Meryle Secrest, biographer of such cultural giants as Leonard Bernstein, Kenneth Clark, Frank Lloyd Wright, and Salvadore Dali, examines Stephen Sondheim’s rise to critical acclaim in the American musical theater. Quoting extensively from Sondheim and other dramatic and cinematic figures, she portrays Sondheim as a composer and lyricist who succeeded in spite of his dysfunctional family and a theatrical public that was unprepared for the radical changes he made in the musical. While she does not provide scholarly analyses of Sondheim’s works, she does use the scholarship of others to create parallels between Sondheim’s life and his work, which she regards as mostly autobiographical. Sondheim’s early years, she suggests, provided him with the themes of revenge, abandonment, and failed hopes and expectations.
Sondheim’s description of himself as an “institutionalized child” provides the title of Secrest’s first chapter and sets the tone of the book, which treats Sondheim as both victim and victor. The “villain” of Secrest’s book is Sondheim’s mother, Foxy, whom Secrest describes as the prototype of the incestuous mother, domineering, controlling, and overpossessive, especially after her husband left her to marry Alicia Babe, a younger woman. For Secrest, Foxy Sondheim damaged her son’s sense of trust and his “sense of emerging sexuality,” causing him to “maintain a safe psychic distance” from women. Poisoning his image of his father, feigning illness to get attention, and simultaneously criticizing him and acting provocatively, Foxy eventually drove Sondheim to leave her when he was sixteen and to move in with his father. Secrest adds to the image of Sondheim as victim by discussing the implications of his status and place in his father’s New York City household: Because his wife had her young sons with her, there was little room for Sondheim, who slept on the living-room sofa. Since he was a freshman at Williams College and living on campus, Sondheim’s occasional overnights at his father’s house hardly seem to assume the importance Secrest gives them.
If he was an “institutionalized child,” the institutions he attended certainly had a positive effect on him. As a youngster, he belonged to what he called “The Group,” children playing together so that their parents could avoid them; but while he was a bit of a loner, he made friends, enjoyed his success at school, attended summer camp, a military school, a preparatory school, and Williams. At every school he attended, he received some musical training, fostering the musical aptitude Secrest implies was inherited from his father. Intent on linking childhood events to adult successes, Secrest points to his early “ability to identify record albums by recognizing the pattern the words made on the spine”—this she sees as an early alliance between words and music, significant for the future composer/lyricist. While many of her childhood/adulthood links seem to have some merit, this one seems forced.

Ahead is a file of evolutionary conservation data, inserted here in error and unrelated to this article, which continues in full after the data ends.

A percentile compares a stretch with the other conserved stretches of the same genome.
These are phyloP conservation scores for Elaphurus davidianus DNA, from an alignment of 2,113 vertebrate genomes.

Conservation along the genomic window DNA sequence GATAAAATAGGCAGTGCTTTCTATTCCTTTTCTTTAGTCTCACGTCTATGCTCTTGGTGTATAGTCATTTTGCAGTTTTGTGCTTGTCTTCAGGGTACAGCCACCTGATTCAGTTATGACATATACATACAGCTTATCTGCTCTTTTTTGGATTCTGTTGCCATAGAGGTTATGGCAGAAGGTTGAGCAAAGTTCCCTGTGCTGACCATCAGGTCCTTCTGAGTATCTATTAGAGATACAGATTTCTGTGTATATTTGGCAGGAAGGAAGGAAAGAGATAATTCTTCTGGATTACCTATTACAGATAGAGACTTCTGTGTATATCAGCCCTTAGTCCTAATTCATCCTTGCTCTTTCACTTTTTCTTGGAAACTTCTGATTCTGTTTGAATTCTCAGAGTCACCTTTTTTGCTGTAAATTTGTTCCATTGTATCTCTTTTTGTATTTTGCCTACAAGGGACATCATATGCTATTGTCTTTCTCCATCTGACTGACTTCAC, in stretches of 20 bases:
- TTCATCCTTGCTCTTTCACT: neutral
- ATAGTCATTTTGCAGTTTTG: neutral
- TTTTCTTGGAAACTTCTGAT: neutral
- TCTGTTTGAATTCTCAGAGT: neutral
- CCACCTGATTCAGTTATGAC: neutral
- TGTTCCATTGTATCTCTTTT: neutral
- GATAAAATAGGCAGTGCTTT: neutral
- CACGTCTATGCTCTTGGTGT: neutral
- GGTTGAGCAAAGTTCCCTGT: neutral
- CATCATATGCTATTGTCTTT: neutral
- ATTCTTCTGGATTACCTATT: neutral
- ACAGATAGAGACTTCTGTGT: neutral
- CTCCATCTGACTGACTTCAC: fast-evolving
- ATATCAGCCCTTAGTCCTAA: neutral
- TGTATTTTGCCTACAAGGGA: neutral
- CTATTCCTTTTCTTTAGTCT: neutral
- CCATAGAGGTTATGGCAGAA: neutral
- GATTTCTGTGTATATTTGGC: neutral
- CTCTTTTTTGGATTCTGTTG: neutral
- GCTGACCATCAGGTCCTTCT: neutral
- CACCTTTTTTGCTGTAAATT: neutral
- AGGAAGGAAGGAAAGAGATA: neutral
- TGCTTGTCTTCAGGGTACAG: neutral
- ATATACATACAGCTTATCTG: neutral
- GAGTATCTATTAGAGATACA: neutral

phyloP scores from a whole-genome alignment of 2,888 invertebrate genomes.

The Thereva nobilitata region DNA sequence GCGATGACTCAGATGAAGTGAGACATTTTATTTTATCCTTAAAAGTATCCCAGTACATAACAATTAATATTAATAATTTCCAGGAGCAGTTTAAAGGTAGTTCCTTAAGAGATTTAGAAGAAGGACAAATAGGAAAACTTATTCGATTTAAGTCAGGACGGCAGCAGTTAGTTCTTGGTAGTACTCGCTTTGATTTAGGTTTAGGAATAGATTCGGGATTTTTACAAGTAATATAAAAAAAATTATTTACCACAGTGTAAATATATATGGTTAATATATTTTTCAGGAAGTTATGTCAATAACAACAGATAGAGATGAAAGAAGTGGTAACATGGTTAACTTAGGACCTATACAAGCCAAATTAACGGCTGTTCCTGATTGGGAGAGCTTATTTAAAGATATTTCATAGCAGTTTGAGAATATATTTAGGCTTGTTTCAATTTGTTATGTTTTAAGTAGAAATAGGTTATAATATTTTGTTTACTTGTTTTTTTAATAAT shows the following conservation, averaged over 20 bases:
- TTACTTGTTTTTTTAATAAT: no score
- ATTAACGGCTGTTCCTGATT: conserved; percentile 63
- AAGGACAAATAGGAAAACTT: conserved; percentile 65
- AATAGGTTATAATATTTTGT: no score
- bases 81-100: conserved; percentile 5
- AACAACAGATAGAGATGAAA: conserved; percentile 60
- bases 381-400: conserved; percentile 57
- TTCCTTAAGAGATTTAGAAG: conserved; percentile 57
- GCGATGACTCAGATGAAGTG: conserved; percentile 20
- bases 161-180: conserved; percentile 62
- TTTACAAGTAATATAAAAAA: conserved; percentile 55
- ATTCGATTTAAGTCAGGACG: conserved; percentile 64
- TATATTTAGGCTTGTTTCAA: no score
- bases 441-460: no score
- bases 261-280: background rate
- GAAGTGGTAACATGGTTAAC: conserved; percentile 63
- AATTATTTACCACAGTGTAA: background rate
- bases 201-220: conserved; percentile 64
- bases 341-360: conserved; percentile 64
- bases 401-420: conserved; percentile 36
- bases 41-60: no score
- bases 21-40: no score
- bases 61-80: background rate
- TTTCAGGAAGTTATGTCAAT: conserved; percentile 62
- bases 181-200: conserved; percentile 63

There is nothing forced, however, in Secrest’s discussion of the role Oscar Hammerstein II played in Sondheim’s life. Hammerstein, described by Secrest as Sondheim’s surrogate father, met Sondheim at the Hammerstein home in Bucks County, Pennsylvania, where the young Sondheim spent some summer vacations. When he transferred from a military school to the George School, Sondheim’s flair for drama flourished. After he wrote By George, a musical review, he showed the script to Hammerstein, who tempered his criticism with advice (songs seamlessly intertwined with action, the necessity of “singable” songs, the balance between saying too much and too little) that Sondheim never forgot. In a sense, Hammerstein also shaped Sondheim’s career by telling him to write three musicals: an adaptation of a play he liked, one of a play he did not like, and one from a novel or short story.
During these years, Sondheim was also writing fiction that Secrest regards as autobiographical. Both “The Brass Goddess” and Bequest concern protagonists who desire to take center stage and whose destructive rage causes them to sacrifice themselves for their art. The most telling comment Secrest offers concerns what she terms the “sexual metaphor of the box tied with red ribbon. ” Although she shies away from an explanation of that metaphor, she does imply that the box reflects Sondheim’s anxiety over a subject she does not explicitly state. The anxiety is, of course, sexual; and Secrest seems to imply that Sondheim’s homosexuality, which is seldom mentioned until Secrest has to deal with his affair with Peter Jones, is the result of Foxy’s behavior, not of a biological predisposition.
Following his theatrical successes at the George School,...
(The entire section is 1962 words.)